In August 1982, a Southern California‑based group, Citizens for Truth, submitted some 80,000 petition signatures and several thousand letters opposing Watson's parole. The group received support from Doris Tate, the mother of victim Sharon Tate. In later years the group, with Doris Tate and her daughters Patricia and Debra, submitted petitions with more than two million signatures.[15][16]

In 2012, Watson disputed a request to release recordings made in 1969 with his defense attorney Bill Boyd. The recordings became part of a bankruptcy proceeding involving the deceased attorney's law firm. Members of the Los Angeles Police Department said they believed the recordings might contain clues about unsolved murder cases involving the Manson Family. Watson asked the presiding judge to allow police to listen to the tapes but not take possession of them.[17][18] Judge Richard A. Schell ruled Watson had waived attorney-client privilege for the tapes after he allowed the co-author of his 1978 memoir to hear the recordings. The LAPD acquired the tapes, which allegedly contained Watson confessing to other murders, but reportedly no new information.[19] In September 2014, Richard Pfeiffer, an attorney for Leslie Van Houten, said that he was considering subpoenaing the tapes to look for information that might help Van Houten in her next parole hearing.[20]

Watson's own minimum eligible parole date was November 26, 1976; he has been denied parole 18 times since then, including two stipulations. He was most recently given a five-year denial of parole at a board hearing in October 2021.[21] He remains incarcerated at Richard J. Donovan Correctional Facility in San Diego, California.[22]

In popular culture[edit]


  1. ^ a b c Bugliosi, Vincent; Gentry, Curt (1994) [1st pub. 1974]. Helter Skelter: The True Story of the Manson Murders. New York: W. W. Norton. ISBN 978-0-393-08700-0. LCCN 94-20957. OCLC 30624822. OL 1096365M. Archived from the original on December 15, 2019. Retrieved April 4, 2016.
  2. ^ Linder, Doug (2014). "The Charles Manson (Tate–LaBianca Murder) Trial". University of Missouri–Kansas City School of Law. Archived from the original on March 3, 2016.
  3. ^ Watson, Charles. "FAQs". Abounding Love Ministries. Retrieved April 5, 2022.{{cite web}}: CS1 maint: url-status (link)
  4. ^ a b c d Watson, Charles. "Will You Die For Me". Abounding Love Ministries. Archived from the original on April 5, 2007. Retrieved July 13, 2019.
  5. ^ Neiswender, Mary (June 13, 1971). "'Tex' Watson, Honor Student, Athlete: Accused Mass Killer's Profile". cielodrive. Archived from the original on August 4, 2020. Retrieved February 28, 2021.
  6. ^ a b c d Watson, Charles; Hoekstra, Ray (1978). Will You Die For Me?. Archived from the original on April 5, 2007. Retrieved July 13, 2019.
  7. ^ Waxman, Olivia B. (July 26, 2019). "Why Did the Manson Family Kill Sharon Tate? Here's the Story Charles Manson Told the Last Man Who Interviewed Him". Time magazine. Archived from the original on September 24, 2020. Retrieved March 5, 2022.
  8. ^ "Parole Hearing: Charles Manson 2012". www.cielodrive.com. Archived from the original on February 1, 2019. Retrieved June 23, 2017.
  9. ^ "Charles 'Tex' Watson 1978 Parole Hearing Transcript". www.cielodrive.com. Archived from the original on August 7, 2017. Retrieved June 23, 2017.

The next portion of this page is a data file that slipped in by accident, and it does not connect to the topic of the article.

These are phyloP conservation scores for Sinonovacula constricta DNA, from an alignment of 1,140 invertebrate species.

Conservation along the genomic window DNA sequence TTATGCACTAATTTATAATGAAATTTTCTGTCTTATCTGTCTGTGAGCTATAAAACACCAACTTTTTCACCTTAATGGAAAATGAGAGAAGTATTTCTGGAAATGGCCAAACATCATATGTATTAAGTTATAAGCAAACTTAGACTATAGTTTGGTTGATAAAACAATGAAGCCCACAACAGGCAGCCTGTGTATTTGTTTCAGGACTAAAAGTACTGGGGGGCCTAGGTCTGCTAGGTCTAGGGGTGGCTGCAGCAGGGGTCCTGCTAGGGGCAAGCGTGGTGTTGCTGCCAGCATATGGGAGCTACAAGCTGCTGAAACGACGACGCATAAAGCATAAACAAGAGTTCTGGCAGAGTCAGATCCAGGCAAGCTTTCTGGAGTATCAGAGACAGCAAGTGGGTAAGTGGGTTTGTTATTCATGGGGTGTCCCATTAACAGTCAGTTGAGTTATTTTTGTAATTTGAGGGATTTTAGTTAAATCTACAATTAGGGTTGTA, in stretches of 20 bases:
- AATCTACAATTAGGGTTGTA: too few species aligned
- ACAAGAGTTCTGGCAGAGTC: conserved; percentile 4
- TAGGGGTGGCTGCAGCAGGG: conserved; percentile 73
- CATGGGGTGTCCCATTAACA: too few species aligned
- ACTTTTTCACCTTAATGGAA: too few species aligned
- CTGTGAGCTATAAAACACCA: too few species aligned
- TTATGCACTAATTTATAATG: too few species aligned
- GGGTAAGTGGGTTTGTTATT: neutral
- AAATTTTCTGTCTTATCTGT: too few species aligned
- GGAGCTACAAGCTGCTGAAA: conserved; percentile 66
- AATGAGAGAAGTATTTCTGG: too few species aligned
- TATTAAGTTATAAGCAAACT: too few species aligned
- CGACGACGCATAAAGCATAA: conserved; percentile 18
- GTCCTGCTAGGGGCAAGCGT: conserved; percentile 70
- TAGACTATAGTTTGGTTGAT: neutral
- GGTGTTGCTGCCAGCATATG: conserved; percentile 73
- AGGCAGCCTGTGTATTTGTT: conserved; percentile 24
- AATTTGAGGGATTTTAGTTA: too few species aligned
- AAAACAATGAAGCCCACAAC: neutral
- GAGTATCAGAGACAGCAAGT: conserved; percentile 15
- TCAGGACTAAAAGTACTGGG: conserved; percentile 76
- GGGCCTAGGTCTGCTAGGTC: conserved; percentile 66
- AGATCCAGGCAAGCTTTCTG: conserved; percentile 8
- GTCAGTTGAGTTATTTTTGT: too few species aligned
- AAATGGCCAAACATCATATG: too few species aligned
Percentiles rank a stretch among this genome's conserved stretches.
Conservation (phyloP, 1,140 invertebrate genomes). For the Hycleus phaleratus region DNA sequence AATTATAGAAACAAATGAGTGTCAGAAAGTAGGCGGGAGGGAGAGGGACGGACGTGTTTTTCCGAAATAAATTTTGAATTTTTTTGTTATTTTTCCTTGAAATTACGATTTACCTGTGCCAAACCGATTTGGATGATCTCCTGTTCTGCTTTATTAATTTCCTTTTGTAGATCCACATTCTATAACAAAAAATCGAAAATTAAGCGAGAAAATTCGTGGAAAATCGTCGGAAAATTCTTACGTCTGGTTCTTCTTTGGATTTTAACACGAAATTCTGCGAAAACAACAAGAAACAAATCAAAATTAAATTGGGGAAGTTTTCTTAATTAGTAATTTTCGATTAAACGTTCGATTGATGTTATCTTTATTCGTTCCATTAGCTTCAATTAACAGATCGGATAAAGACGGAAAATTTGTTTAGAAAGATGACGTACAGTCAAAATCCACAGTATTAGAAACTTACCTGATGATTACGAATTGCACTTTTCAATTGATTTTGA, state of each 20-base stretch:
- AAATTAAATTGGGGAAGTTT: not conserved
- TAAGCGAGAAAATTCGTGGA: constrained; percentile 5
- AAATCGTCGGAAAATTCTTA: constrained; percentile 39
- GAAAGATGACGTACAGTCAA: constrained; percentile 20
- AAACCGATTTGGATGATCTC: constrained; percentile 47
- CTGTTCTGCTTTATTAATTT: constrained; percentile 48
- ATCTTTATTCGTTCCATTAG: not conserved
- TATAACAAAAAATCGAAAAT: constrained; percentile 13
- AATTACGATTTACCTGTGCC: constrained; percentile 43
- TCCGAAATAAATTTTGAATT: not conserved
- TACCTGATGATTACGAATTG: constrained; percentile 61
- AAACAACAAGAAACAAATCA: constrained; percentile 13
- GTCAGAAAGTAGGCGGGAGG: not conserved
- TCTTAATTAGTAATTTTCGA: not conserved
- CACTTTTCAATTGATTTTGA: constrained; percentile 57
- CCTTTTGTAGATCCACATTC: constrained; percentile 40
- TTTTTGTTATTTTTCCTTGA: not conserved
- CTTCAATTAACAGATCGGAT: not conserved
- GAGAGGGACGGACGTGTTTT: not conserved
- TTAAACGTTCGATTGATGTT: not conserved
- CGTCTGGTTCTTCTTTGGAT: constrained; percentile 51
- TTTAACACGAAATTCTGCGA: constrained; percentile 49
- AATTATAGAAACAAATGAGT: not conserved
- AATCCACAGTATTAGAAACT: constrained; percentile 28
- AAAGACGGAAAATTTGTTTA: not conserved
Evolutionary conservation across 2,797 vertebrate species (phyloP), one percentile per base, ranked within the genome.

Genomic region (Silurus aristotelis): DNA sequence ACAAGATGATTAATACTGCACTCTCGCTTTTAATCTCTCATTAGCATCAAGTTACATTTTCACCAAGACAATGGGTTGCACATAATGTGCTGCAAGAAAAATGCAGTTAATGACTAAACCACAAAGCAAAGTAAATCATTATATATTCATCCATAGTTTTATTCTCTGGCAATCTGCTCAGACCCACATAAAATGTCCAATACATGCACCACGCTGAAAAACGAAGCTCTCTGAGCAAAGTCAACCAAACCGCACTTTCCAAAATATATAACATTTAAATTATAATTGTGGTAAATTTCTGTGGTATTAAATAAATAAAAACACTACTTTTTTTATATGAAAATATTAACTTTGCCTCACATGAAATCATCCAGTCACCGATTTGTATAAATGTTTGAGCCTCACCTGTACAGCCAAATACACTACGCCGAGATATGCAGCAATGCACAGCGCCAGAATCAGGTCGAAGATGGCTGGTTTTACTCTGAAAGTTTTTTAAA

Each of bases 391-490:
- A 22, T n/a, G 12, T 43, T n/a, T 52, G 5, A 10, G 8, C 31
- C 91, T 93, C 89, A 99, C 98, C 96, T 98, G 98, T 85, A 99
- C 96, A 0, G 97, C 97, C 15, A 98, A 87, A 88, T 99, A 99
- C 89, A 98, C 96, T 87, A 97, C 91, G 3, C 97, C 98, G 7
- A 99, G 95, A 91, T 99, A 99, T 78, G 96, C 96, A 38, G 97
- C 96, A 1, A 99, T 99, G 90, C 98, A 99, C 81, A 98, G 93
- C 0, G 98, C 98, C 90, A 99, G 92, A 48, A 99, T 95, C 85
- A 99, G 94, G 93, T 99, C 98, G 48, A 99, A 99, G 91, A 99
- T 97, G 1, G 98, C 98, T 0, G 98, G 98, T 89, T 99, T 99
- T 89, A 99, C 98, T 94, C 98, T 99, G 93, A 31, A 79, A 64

10. ^ Watson, Charles. "Will You Die For Me". Abounding Love Ministries. p. 96. Archived from the original on April 5, 2007. Retrieved July 13, 2019.
  11. ^ Broughton, Ashley (March 30, 2009). "Aging Manson 'Family' members long for freedom". CNN. Archived from the original on March 31, 2009. Retrieved March 31, 2009.
  12. ^ Library of Congress catalog record on Will you die for me?. F. H. Revell. 1978. ISBN 9780800709129. Archived from the original on August 19, 2021. Retrieved November 9, 2009.
  13. ^ Parole Board Hearing Transcript 2011.
  14. ^ Watson, Charles. "About Charles". Aboundinglove.org. Abounding Love Ministries. Archived from the original on March 4, 2016. Retrieved February 25, 2016.
  15. ^ Childress, Deirdre M. (April 30, 1984). "Slain actress Sharon Tate's mother – with tears rolling..." upi.com. UPI. Archived from the original on August 19, 2021. Retrieved March 9, 2019.
  16. ^ Mancino, John (November 20, 2017). "The Charles Manson legacy: Leslie Van Houten". speroforum.com. Archived from the original on February 4, 2018.
  17. ^ Martinez, Michael; Cary, Michael (June 13, 2012). "Judge declines to reverse order giving Manson follower tapes to police". CNN. Archived from the original on October 27, 2012. Retrieved October 21, 2012.
  18. ^ Esposito, Richard (October 19, 2012). "Manson Possibly Tied to Homicides". Good Morning America. Archived from the original on October 20, 2012. Retrieved October 19, 2012 – via yahoo.com.
  19. ^ O'Neill, Tom (2019). Chaos: Charles Manson, the CIA, and the Secret History of the Sixties. Little, Brown. ISBN 978-0-316-47757-4. Archived from the original on June 6, 2021. Retrieved June 7, 2022.
  20. ^ Healey, Patrick (September 19, 2014). "Attorney May Try Subpoena To Pry Open Recording by Convict Who Killed for Charles Manson". NBC Los Angeles. Archived from the original on December 14, 2014. Retrieved December 13, 2014.
  21. ^ Hamilton, Matt (October 16, 2021). "Manson follower Tex Watson denied parole for Tate/La Bianca killings". The Mercury News. Archived from the original on October 19, 2021. Retrieved March 5, 2022.
  22. ^ (CDCR), California Department of Corrections and Rehabilitation. "State of California Inmate Locator". inmatelocator.cdcr.ca.gov. Archived from the original on December 4, 2020. Retrieved September 25, 2017.

External links[edit]